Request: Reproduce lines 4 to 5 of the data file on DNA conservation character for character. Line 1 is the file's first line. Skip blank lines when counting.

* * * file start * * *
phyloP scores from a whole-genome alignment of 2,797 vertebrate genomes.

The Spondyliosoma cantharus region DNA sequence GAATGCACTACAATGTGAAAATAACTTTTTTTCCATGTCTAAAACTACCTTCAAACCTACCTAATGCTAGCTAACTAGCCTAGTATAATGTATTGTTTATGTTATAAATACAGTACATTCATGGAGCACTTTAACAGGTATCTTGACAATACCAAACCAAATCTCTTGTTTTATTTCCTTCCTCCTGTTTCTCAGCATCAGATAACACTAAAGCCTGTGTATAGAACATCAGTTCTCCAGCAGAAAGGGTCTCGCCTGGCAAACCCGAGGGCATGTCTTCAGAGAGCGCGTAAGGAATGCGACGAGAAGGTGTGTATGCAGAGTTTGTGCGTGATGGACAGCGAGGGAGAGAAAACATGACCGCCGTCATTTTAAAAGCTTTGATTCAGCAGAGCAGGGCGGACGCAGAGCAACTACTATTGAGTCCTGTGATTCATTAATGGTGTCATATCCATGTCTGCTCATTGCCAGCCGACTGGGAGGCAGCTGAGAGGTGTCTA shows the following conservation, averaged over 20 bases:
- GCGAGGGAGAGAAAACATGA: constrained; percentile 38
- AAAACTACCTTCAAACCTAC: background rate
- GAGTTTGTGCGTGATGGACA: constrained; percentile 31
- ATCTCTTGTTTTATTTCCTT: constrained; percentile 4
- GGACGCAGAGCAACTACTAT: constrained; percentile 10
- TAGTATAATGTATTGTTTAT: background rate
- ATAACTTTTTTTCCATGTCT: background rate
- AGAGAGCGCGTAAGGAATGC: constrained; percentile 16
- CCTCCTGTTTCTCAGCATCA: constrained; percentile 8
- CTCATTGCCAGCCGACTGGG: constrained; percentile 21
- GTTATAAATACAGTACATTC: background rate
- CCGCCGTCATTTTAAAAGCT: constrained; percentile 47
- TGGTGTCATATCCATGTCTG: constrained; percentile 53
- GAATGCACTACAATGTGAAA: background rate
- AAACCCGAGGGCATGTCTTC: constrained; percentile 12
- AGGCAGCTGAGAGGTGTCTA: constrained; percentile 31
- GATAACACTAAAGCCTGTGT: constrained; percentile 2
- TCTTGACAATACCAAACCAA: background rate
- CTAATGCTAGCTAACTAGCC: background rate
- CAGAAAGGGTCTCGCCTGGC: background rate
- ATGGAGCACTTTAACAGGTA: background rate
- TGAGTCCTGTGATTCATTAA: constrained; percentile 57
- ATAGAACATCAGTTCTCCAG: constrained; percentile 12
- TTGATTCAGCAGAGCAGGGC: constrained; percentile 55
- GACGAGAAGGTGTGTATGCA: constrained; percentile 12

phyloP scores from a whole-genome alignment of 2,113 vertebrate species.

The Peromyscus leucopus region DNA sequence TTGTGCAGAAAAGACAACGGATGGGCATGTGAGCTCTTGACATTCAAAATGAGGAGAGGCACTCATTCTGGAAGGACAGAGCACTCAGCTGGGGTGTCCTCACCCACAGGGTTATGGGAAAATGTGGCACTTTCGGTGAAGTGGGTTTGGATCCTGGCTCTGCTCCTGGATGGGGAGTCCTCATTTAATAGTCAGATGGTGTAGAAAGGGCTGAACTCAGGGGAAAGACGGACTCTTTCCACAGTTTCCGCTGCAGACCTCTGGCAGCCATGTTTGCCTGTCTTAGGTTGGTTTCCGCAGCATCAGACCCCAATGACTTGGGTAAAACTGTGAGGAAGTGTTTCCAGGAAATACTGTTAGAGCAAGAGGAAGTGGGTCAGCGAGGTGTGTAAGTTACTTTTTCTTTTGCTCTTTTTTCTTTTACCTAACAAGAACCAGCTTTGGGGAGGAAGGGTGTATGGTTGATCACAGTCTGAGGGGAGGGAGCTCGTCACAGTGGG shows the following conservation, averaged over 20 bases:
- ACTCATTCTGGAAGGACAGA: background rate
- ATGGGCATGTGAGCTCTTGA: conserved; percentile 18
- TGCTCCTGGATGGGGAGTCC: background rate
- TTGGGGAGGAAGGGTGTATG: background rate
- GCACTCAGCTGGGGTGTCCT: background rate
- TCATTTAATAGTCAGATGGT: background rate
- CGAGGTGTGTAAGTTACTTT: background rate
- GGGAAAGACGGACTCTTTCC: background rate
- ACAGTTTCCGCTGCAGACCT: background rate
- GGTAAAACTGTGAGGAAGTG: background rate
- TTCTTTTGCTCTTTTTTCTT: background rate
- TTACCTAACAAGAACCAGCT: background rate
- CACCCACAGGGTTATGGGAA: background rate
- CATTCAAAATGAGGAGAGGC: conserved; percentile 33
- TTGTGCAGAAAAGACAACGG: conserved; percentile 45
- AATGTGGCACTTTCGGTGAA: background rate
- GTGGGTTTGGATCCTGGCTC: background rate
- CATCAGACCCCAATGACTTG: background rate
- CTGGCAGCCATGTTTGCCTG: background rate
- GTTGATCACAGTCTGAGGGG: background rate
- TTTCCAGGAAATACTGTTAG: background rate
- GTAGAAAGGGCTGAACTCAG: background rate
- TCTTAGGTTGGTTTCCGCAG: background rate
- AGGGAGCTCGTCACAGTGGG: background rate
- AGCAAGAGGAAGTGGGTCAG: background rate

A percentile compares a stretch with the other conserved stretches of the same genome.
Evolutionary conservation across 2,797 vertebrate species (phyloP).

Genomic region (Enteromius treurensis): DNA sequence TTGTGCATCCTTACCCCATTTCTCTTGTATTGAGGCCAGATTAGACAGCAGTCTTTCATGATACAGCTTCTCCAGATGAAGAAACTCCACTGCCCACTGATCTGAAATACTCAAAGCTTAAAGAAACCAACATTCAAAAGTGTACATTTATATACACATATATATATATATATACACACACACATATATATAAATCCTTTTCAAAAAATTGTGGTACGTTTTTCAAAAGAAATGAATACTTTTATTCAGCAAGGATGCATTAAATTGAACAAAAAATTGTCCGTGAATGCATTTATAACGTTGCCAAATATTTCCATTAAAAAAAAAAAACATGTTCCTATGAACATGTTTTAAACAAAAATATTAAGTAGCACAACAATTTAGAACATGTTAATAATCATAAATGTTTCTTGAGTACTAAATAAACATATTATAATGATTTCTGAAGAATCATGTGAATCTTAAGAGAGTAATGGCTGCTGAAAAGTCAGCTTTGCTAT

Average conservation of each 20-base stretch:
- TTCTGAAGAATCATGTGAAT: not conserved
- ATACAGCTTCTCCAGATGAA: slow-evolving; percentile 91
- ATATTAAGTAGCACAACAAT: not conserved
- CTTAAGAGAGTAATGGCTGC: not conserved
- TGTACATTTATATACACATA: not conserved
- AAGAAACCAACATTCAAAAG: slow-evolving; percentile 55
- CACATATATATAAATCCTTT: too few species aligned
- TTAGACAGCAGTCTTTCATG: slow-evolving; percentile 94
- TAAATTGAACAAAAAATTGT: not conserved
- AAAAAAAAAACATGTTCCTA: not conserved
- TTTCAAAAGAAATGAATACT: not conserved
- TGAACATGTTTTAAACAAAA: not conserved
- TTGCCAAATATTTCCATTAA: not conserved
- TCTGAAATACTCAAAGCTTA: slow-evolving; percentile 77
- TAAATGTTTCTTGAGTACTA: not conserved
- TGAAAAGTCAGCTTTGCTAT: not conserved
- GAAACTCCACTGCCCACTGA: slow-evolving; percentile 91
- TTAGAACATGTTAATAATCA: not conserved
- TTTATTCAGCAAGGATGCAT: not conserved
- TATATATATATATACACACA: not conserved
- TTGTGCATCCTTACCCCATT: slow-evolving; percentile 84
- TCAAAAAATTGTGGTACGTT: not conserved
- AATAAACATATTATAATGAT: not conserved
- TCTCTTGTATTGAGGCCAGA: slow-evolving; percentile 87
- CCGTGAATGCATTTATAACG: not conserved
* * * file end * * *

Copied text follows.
- AAAACTACCTTCAAACCTAC: background rate
- GAGTTTGTGCGTGATGGACA: constrained; percentile 31